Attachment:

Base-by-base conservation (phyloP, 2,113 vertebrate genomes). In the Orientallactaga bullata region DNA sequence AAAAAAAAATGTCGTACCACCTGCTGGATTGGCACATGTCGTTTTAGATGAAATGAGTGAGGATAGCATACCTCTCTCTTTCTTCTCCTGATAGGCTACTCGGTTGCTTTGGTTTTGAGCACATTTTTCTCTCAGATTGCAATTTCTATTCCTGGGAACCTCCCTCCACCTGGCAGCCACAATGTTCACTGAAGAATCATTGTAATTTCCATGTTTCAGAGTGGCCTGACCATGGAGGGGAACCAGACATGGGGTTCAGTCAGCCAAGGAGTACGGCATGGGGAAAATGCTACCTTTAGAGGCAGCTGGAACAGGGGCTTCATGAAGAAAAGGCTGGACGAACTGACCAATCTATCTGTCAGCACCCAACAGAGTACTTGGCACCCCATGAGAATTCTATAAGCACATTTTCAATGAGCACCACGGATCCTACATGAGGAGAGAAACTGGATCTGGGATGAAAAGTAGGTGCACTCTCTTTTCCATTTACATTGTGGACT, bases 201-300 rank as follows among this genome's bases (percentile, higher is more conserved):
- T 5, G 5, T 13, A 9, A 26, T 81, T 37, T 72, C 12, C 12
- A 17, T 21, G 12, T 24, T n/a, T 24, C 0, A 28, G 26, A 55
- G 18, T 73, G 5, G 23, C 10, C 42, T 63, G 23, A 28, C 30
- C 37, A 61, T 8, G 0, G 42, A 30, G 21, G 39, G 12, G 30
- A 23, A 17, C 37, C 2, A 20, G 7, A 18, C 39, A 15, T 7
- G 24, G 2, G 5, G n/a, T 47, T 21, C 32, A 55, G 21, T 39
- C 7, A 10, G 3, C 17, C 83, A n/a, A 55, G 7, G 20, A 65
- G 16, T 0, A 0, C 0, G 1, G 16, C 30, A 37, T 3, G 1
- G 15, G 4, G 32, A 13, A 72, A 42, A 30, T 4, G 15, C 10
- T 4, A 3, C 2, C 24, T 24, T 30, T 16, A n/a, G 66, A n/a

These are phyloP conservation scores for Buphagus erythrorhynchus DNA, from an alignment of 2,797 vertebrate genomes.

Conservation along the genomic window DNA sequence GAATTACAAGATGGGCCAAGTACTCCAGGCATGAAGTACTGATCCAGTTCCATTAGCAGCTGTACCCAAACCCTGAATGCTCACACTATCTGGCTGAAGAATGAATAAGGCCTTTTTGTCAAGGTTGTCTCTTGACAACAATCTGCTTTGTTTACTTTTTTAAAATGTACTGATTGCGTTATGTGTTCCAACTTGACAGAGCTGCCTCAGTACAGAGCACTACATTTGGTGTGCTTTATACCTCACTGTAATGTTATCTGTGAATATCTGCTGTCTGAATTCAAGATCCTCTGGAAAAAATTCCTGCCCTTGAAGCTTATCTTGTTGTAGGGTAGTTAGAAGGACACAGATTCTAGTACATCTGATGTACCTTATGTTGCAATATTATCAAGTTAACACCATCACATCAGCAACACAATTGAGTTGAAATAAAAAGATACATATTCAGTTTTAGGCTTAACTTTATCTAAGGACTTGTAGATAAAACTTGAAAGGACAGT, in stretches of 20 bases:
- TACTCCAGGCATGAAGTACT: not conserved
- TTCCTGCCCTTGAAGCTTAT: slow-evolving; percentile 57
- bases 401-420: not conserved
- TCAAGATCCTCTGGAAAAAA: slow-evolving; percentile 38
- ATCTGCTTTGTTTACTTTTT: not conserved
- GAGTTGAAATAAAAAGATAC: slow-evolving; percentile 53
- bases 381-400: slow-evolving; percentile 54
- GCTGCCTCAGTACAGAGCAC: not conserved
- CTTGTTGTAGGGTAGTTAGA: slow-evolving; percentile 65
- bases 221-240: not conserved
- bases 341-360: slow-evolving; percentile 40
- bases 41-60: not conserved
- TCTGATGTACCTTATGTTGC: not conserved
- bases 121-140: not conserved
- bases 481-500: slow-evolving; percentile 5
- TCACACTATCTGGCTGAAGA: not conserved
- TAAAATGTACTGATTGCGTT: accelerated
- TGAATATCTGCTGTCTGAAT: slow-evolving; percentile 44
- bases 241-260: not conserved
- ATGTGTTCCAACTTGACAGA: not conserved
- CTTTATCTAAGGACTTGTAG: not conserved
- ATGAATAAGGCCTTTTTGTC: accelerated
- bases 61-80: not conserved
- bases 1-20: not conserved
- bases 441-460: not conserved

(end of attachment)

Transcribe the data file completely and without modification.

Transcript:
Base-by-base conservation (phyloP, 2,113 vertebrate genomes). In the Orientallactaga bullata region DNA sequence AAAAAAAAATGTCGTACCACCTGCTGGATTGGCACATGTCGTTTTAGATGAAATGAGTGAGGATAGCATACCTCTCTCTTTCTTCTCCTGATAGGCTACTCGGTTGCTTTGGTTTTGAGCACATTTTTCTCTCAGATTGCAATTTCTATTCCTGGGAACCTCCCTCCACCTGGCAGCCACAATGTTCACTGAAGAATCATTGTAATTTCCATGTTTCAGAGTGGCCTGACCATGGAGGGGAACCAGACATGGGGTTCAGTCAGCCAAGGAGTACGGCATGGGGAAAATGCTACCTTTAGAGGCAGCTGGAACAGGGGCTTCATGAAGAAAAGGCTGGACGAACTGACCAATCTATCTGTCAGCACCCAACAGAGTACTTGGCACCCCATGAGAATTCTATAAGCACATTTTCAATGAGCACCACGGATCCTACATGAGGAGAGAAACTGGATCTGGGATGAAAAGTAGGTGCACTCTCTTTTCCATTTACATTGTGGACT, bases 201-300 rank as follows among this genome's bases (percentile, higher is more conserved):
- T 5, G 5, T 13, A 9, A 26, T 81, T 37, T 72, C 12, C 12
- A 17, T 21, G 12, T 24, T n/a, T 24, C 0, A 28, G 26, A 55
- G 18, T 73, G 5, G 23, C 10, C 42, T 63, G 23, A 28, C 30
- C 37, A 61, T 8, G 0, G 42, A 30, G 21, G 39, G 12, G 30
- A 23, A 17, C 37, C 2, A 20, G 7, A 18, C 39, A 15, T 7
- G 24, G 2, G 5, G n/a, T 47, T 21, C 32, A 55, G 21, T 39
- C 7, A 10, G 3, C 17, C 83, A n/a, A 55, G 7, G 20, A 65
- G 16, T 0, A 0, C 0, G 1, G 16, C 30, A 37, T 3, G 1
- G 15, G 4, G 32, A 13, A 72, A 42, A 30, T 4, G 15, C 10
- T 4, A 3, C 2, C 24, T 24, T 30, T 16, A n/a, G 66, A n/a

These are phyloP conservation scores for Buphagus erythrorhynchus DNA, from an alignment of 2,797 vertebrate genomes.

Conservation along the genomic window DNA sequence GAATTACAAGATGGGCCAAGTACTCCAGGCATGAAGTACTGATCCAGTTCCATTAGCAGCTGTACCCAAACCCTGAATGCTCACACTATCTGGCTGAAGAATGAATAAGGCCTTTTTGTCAAGGTTGTCTCTTGACAACAATCTGCTTTGTTTACTTTTTTAAAATGTACTGATTGCGTTATGTGTTCCAACTTGACAGAGCTGCCTCAGTACAGAGCACTACATTTGGTGTGCTTTATACCTCACTGTAATGTTATCTGTGAATATCTGCTGTCTGAATTCAAGATCCTCTGGAAAAAATTCCTGCCCTTGAAGCTTATCTTGTTGTAGGGTAGTTAGAAGGACACAGATTCTAGTACATCTGATGTACCTTATGTTGCAATATTATCAAGTTAACACCATCACATCAGCAACACAATTGAGTTGAAATAAAAAGATACATATTCAGTTTTAGGCTTAACTTTATCTAAGGACTTGTAGATAAAACTTGAAAGGACAGT, in stretches of 20 bases:
- TACTCCAGGCATGAAGTACT: not conserved
- TTCCTGCCCTTGAAGCTTAT: slow-evolving; percentile 57
- bases 401-420: not conserved
- TCAAGATCCTCTGGAAAAAA: slow-evolving; percentile 38
- ATCTGCTTTGTTTACTTTTT: not conserved
- GAGTTGAAATAAAAAGATAC: slow-evolving; percentile 53
- bases 381-400: slow-evolving; percentile 54
- GCTGCCTCAGTACAGAGCAC: not conserved
- CTTGTTGTAGGGTAGTTAGA: slow-evolving; percentile 65
- bases 221-240: not conserved
- bases 341-360: slow-evolving; percentile 40
- bases 41-60: not conserved
- TCTGATGTACCTTATGTTGC: not conserved
- bases 121-140: not conserved
- bases 481-500: slow-evolving; percentile 5
- TCACACTATCTGGCTGAAGA: not conserved
- TAAAATGTACTGATTGCGTT: accelerated
- TGAATATCTGCTGTCTGAAT: slow-evolving; percentile 44
- bases 241-260: not conserved
- ATGTGTTCCAACTTGACAGA: not conserved
- CTTTATCTAAGGACTTGTAG: not conserved
- ATGAATAAGGCCTTTTTGTC: accelerated
- bases 61-80: not conserved
- bases 1-20: not conserved
- bases 441-460: not conserved